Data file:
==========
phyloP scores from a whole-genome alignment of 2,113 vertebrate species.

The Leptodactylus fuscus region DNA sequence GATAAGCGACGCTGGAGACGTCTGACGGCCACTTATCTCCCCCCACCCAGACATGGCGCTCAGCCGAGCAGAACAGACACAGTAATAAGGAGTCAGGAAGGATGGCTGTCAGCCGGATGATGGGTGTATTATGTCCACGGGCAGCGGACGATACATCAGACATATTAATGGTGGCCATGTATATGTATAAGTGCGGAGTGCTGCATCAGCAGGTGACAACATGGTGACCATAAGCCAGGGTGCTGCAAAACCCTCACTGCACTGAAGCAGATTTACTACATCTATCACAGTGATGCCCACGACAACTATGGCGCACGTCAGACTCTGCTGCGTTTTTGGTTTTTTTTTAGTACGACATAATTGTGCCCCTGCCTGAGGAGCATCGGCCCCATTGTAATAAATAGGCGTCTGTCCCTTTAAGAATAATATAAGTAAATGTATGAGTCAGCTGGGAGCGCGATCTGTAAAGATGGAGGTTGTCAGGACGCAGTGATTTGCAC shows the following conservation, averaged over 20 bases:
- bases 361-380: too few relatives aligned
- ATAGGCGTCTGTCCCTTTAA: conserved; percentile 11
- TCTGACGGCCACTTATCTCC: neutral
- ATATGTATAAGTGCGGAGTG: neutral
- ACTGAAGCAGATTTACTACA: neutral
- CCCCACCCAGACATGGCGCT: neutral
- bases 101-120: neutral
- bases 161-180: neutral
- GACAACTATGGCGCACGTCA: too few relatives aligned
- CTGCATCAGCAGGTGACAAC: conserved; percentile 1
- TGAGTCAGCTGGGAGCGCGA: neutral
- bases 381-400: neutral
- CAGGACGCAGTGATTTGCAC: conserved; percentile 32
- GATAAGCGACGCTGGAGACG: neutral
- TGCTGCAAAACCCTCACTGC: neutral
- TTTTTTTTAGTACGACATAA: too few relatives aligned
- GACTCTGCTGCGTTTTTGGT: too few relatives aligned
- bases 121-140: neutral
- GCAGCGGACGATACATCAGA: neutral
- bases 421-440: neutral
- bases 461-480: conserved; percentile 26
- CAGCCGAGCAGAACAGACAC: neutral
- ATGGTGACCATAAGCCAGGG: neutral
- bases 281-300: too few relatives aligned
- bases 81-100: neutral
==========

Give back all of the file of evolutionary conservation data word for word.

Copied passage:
phyloP scores from a whole-genome alignment of 2,113 vertebrate species.

The Leptodactylus fuscus region DNA sequence GATAAGCGACGCTGGAGACGTCTGACGGCCACTTATCTCCCCCCACCCAGACATGGCGCTCAGCCGAGCAGAACAGACACAGTAATAAGGAGTCAGGAAGGATGGCTGTCAGCCGGATGATGGGTGTATTATGTCCACGGGCAGCGGACGATACATCAGACATATTAATGGTGGCCATGTATATGTATAAGTGCGGAGTGCTGCATCAGCAGGTGACAACATGGTGACCATAAGCCAGGGTGCTGCAAAACCCTCACTGCACTGAAGCAGATTTACTACATCTATCACAGTGATGCCCACGACAACTATGGCGCACGTCAGACTCTGCTGCGTTTTTGGTTTTTTTTTAGTACGACATAATTGTGCCCCTGCCTGAGGAGCATCGGCCCCATTGTAATAAATAGGCGTCTGTCCCTTTAAGAATAATATAAGTAAATGTATGAGTCAGCTGGGAGCGCGATCTGTAAAGATGGAGGTTGTCAGGACGCAGTGATTTGCAC shows the following conservation, averaged over 20 bases:
- bases 361-380: too few relatives aligned
- ATAGGCGTCTGTCCCTTTAA: conserved; percentile 11
- TCTGACGGCCACTTATCTCC: neutral
- ATATGTATAAGTGCGGAGTG: neutral
- ACTGAAGCAGATTTACTACA: neutral
- CCCCACCCAGACATGGCGCT: neutral
- bases 101-120: neutral
- bases 161-180: neutral
- GACAACTATGGCGCACGTCA: too few relatives aligned
- CTGCATCAGCAGGTGACAAC: conserved; percentile 1
- TGAGTCAGCTGGGAGCGCGA: neutral
- bases 381-400: neutral
- CAGGACGCAGTGATTTGCAC: conserved; percentile 32
- GATAAGCGACGCTGGAGACG: neutral
- TGCTGCAAAACCCTCACTGC: neutral
- TTTTTTTTAGTACGACATAA: too few relatives aligned
- GACTCTGCTGCGTTTTTGGT: too few relatives aligned
- bases 121-140: neutral
- GCAGCGGACGATACATCAGA: neutral
- bases 421-440: neutral
- bases 461-480: conserved; percentile 26
- CAGCCGAGCAGAACAGACAC: neutral
- ATGGTGACCATAAGCCAGGG: neutral
- bases 281-300: too few relatives aligned
- bases 81-100: neutral